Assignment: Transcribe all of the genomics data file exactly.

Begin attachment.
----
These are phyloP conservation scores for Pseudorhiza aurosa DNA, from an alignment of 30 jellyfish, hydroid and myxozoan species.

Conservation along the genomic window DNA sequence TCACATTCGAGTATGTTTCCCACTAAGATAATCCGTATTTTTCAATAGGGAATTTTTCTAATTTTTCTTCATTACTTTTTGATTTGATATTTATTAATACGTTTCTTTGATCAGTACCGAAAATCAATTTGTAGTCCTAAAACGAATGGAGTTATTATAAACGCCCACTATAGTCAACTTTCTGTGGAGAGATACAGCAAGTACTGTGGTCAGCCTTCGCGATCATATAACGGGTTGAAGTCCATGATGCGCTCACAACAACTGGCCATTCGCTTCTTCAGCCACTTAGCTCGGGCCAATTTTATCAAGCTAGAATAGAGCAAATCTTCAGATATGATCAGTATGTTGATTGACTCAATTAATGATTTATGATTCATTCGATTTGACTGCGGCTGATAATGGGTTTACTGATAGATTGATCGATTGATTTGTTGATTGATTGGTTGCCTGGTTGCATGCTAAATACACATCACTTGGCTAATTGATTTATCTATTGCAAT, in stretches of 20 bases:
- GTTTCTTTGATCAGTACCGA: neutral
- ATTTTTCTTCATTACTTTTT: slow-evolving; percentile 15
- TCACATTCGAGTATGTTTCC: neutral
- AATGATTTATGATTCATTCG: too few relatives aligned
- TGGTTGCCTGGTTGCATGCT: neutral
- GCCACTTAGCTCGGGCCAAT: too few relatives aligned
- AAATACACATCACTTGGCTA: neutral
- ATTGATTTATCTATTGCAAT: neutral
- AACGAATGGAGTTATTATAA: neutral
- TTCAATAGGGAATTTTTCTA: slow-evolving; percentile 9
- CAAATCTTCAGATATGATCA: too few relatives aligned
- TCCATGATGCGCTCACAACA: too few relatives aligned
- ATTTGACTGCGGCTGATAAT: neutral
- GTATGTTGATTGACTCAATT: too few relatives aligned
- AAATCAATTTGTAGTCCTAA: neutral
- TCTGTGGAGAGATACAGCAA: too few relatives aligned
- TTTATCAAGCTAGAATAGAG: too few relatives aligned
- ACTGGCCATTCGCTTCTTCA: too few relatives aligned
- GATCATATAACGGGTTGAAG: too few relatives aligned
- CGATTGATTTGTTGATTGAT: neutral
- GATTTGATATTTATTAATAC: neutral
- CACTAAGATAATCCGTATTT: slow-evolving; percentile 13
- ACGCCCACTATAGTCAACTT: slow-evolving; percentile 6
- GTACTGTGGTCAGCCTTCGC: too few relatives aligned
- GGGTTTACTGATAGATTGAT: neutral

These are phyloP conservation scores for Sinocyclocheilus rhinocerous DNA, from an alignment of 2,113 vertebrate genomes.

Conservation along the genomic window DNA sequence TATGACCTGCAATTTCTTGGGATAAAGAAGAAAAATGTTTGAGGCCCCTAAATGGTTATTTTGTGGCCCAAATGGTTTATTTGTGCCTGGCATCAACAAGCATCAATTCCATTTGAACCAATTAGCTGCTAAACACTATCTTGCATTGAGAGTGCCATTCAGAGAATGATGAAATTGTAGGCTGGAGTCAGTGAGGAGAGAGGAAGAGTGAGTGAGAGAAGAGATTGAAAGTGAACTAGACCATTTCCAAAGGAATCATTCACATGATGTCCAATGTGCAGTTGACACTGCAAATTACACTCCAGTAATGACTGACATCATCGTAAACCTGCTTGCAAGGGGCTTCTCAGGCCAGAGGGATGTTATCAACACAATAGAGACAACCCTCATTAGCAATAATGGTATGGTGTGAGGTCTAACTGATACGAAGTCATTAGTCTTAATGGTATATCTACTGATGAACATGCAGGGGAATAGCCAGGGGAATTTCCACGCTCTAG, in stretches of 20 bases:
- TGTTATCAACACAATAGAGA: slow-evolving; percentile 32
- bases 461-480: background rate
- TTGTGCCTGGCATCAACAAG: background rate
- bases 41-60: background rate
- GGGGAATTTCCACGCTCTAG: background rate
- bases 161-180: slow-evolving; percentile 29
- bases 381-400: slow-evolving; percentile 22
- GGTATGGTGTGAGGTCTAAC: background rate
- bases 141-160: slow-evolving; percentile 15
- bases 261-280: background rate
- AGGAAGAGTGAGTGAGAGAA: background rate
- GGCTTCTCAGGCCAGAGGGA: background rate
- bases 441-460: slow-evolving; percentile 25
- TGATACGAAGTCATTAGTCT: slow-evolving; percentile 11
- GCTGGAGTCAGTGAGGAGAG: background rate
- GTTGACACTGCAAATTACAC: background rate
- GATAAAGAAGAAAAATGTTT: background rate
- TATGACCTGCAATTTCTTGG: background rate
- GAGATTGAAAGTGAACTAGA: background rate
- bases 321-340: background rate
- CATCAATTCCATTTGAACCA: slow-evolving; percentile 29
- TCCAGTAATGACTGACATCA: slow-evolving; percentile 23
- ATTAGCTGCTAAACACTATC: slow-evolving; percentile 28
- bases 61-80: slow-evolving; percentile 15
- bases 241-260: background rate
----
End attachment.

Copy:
These are phyloP conservation scores for Pseudorhiza aurosa DNA, from an alignment of 30 jellyfish, hydroid and myxozoan species.

Conservation along the genomic window DNA sequence TCACATTCGAGTATGTTTCCCACTAAGATAATCCGTATTTTTCAATAGGGAATTTTTCTAATTTTTCTTCATTACTTTTTGATTTGATATTTATTAATACGTTTCTTTGATCAGTACCGAAAATCAATTTGTAGTCCTAAAACGAATGGAGTTATTATAAACGCCCACTATAGTCAACTTTCTGTGGAGAGATACAGCAAGTACTGTGGTCAGCCTTCGCGATCATATAACGGGTTGAAGTCCATGATGCGCTCACAACAACTGGCCATTCGCTTCTTCAGCCACTTAGCTCGGGCCAATTTTATCAAGCTAGAATAGAGCAAATCTTCAGATATGATCAGTATGTTGATTGACTCAATTAATGATTTATGATTCATTCGATTTGACTGCGGCTGATAATGGGTTTACTGATAGATTGATCGATTGATTTGTTGATTGATTGGTTGCCTGGTTGCATGCTAAATACACATCACTTGGCTAATTGATTTATCTATTGCAAT, in stretches of 20 bases:
- GTTTCTTTGATCAGTACCGA: neutral
- ATTTTTCTTCATTACTTTTT: slow-evolving; percentile 15
- TCACATTCGAGTATGTTTCC: neutral
- AATGATTTATGATTCATTCG: too few relatives aligned
- TGGTTGCCTGGTTGCATGCT: neutral
- GCCACTTAGCTCGGGCCAAT: too few relatives aligned
- AAATACACATCACTTGGCTA: neutral
- ATTGATTTATCTATTGCAAT: neutral
- AACGAATGGAGTTATTATAA: neutral
- TTCAATAGGGAATTTTTCTA: slow-evolving; percentile 9
- CAAATCTTCAGATATGATCA: too few relatives aligned
- TCCATGATGCGCTCACAACA: too few relatives aligned
- ATTTGACTGCGGCTGATAAT: neutral
- GTATGTTGATTGACTCAATT: too few relatives aligned
- AAATCAATTTGTAGTCCTAA: neutral
- TCTGTGGAGAGATACAGCAA: too few relatives aligned
- TTTATCAAGCTAGAATAGAG: too few relatives aligned
- ACTGGCCATTCGCTTCTTCA: too few relatives aligned
- GATCATATAACGGGTTGAAG: too few relatives aligned
- CGATTGATTTGTTGATTGAT: neutral
- GATTTGATATTTATTAATAC: neutral
- CACTAAGATAATCCGTATTT: slow-evolving; percentile 13
- ACGCCCACTATAGTCAACTT: slow-evolving; percentile 6
- GTACTGTGGTCAGCCTTCGC: too few relatives aligned
- GGGTTTACTGATAGATTGAT: neutral

These are phyloP conservation scores for Sinocyclocheilus rhinocerous DNA, from an alignment of 2,113 vertebrate genomes.

Conservation along the genomic window DNA sequence TATGACCTGCAATTTCTTGGGATAAAGAAGAAAAATGTTTGAGGCCCCTAAATGGTTATTTTGTGGCCCAAATGGTTTATTTGTGCCTGGCATCAACAAGCATCAATTCCATTTGAACCAATTAGCTGCTAAACACTATCTTGCATTGAGAGTGCCATTCAGAGAATGATGAAATTGTAGGCTGGAGTCAGTGAGGAGAGAGGAAGAGTGAGTGAGAGAAGAGATTGAAAGTGAACTAGACCATTTCCAAAGGAATCATTCACATGATGTCCAATGTGCAGTTGACACTGCAAATTACACTCCAGTAATGACTGACATCATCGTAAACCTGCTTGCAAGGGGCTTCTCAGGCCAGAGGGATGTTATCAACACAATAGAGACAACCCTCATTAGCAATAATGGTATGGTGTGAGGTCTAACTGATACGAAGTCATTAGTCTTAATGGTATATCTACTGATGAACATGCAGGGGAATAGCCAGGGGAATTTCCACGCTCTAG, in stretches of 20 bases:
- TGTTATCAACACAATAGAGA: slow-evolving; percentile 32
- bases 461-480: background rate
- TTGTGCCTGGCATCAACAAG: background rate
- bases 41-60: background rate
- GGGGAATTTCCACGCTCTAG: background rate
- bases 161-180: slow-evolving; percentile 29
- bases 381-400: slow-evolving; percentile 22
- GGTATGGTGTGAGGTCTAAC: background rate
- bases 141-160: slow-evolving; percentile 15
- bases 261-280: background rate
- AGGAAGAGTGAGTGAGAGAA: background rate
- GGCTTCTCAGGCCAGAGGGA: background rate
- bases 441-460: slow-evolving; percentile 25
- TGATACGAAGTCATTAGTCT: slow-evolving; percentile 11
- GCTGGAGTCAGTGAGGAGAG: background rate
- GTTGACACTGCAAATTACAC: background rate
- GATAAAGAAGAAAAATGTTT: background rate
- TATGACCTGCAATTTCTTGG: background rate
- GAGATTGAAAGTGAACTAGA: background rate
- bases 321-340: background rate
- CATCAATTCCATTTGAACCA: slow-evolving; percentile 29
- TCCAGTAATGACTGACATCA: slow-evolving; percentile 23
- ATTAGCTGCTAAACACTATC: slow-evolving; percentile 28
- bases 61-80: slow-evolving; percentile 15
- bases 241-260: background rate